A Body of Water
A Body of Water
by Lee Blessing
Presented at the Edmonton Fringe Festival
Coralie Cairns, Beth Graham, and John Sproule
Directed by Wayne Paquette
Stage Managed by Michelle Chan
Program and Poster Design by Martijn Magill
Nominated for 5 Elizabeth Sterling Haynes Awards
Outstanding Fringe Production
Outstanding Director for a Fringe Play (*Winner: Wayne Paquette)
Outstanding Actor in a Fringe Play (John Sproule)
Outstanding Actress in a Fringe Play (*Winner: Coralie Cairns)
Outstanding Actress in a Fringe Play (Beth Graham)
THE EDMONTON SUN – Colin MacLean
Two middle-aged people wander into a comfortable living room.
They are isolated, somewhere in the country, surrounded by a shimmering body of water.
They are in their dressing gowns and seem surprised to see each other.
Moss (John Sproule) and Avis (Coralie Cairns) meet at the existential crossroads where Sartre meets Beckett.
With a bit of Groundhog Day thrown in.
The two have no idea who they are and what they are doing there.
Slowly, painfully, they try to put together clues and bits of shared memory that might help them establish a life, but their reality keeps shifting.
Lee Blessing (who wrote the popular A Walk in the Woods) also penned A Body of Water, a confounding play of two people who are deprived of any personal history of context.
The work is directed by Wayne Paquette who keeps things controlled and naturalistic, which only makes the dislocation more unsettling.
A Body of Water floats on low-key, intelligent performances from two of Edmonton’s best know actors.
Sproule projects a kind of confused gravity that might well be the manner of a judge. Cairns keeps an ironic sense of humour and manages to pull a chuckle or two out of all the confusion around her.
Together the two ar flawless, peforming with an ease and chemistry that demonstrates their years sharing a stage.
A third person enters their world.
She says she is Wren, their daughter – but is she? Maybe she’s a lawyer hired to represent him in a trial where he is charged with the murder of his 11 year old daughter. Wren tells conflicting stories of who they are and why they are there. She is brusque and impatient, even cruel, much at odds with the personalities of her parents, saying she has told the same story over and over again.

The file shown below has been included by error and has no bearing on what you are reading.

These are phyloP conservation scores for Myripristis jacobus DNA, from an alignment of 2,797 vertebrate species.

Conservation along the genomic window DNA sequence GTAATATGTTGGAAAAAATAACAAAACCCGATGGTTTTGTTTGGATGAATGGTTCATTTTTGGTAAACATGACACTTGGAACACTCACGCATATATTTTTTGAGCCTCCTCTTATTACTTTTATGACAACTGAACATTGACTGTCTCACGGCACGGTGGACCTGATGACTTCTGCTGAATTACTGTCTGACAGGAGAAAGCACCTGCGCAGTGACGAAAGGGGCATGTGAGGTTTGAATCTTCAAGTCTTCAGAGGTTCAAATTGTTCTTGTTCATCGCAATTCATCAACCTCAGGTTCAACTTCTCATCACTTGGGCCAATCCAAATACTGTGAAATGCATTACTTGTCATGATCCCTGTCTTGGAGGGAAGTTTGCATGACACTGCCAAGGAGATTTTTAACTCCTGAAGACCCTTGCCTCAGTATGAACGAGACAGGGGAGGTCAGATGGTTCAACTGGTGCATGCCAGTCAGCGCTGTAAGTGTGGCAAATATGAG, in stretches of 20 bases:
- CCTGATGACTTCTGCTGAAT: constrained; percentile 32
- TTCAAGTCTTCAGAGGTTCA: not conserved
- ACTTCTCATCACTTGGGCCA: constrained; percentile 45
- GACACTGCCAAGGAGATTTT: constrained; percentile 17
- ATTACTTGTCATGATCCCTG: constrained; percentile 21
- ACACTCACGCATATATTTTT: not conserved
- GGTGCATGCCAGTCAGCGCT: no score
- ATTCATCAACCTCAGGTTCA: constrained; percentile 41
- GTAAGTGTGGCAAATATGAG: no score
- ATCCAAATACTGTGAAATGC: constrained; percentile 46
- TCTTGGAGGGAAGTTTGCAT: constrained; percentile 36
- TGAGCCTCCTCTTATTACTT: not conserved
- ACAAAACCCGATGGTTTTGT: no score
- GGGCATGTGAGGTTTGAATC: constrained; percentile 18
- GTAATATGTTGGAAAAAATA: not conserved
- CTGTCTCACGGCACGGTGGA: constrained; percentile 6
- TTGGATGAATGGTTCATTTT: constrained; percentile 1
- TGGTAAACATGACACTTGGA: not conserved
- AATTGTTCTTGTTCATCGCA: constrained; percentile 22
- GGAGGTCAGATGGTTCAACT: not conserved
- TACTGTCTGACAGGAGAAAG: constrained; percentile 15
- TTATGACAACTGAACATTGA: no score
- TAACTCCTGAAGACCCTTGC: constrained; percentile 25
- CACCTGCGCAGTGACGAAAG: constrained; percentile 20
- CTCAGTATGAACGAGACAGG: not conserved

That is, if they are her parents.
At the end, just when we think we’ve got a fix on what is happening, the table tilts once more, forcing us to re-evaluate everything we’ve seen before.
A Body of Water is spare, lean and gripping from beginning to end.
4 1/2 out of 5 Suns.
THE EDMONTON JOURNAL – Liz Nicholls
If Beckett and Pinter tag-teamed behind your back to do a makeover on your life, you might find yourself in something like A Body of Water.
No, wrong. It’s chilling, but there’s more warmth, or half-felt longing for half-remembered warmth, that ripples through this eerie play by American writer Lee Blessing, as Wayne Paquette’s production reveals.
OK, maybe the team of Kafka and Neil Simon, who never seem to end up in bed together — unlike the man and woman here, who wake up together in a house with a spectacular sea view.
Their greatest mystery is … themselves. Who on earth are they? And where? And why? If human identity is cumulative, built from memories and immediate sensation, ourselves as adjusted by jostle in the world, how do you create one from scratch? It’s a metphysical impasse, and a terrifying one.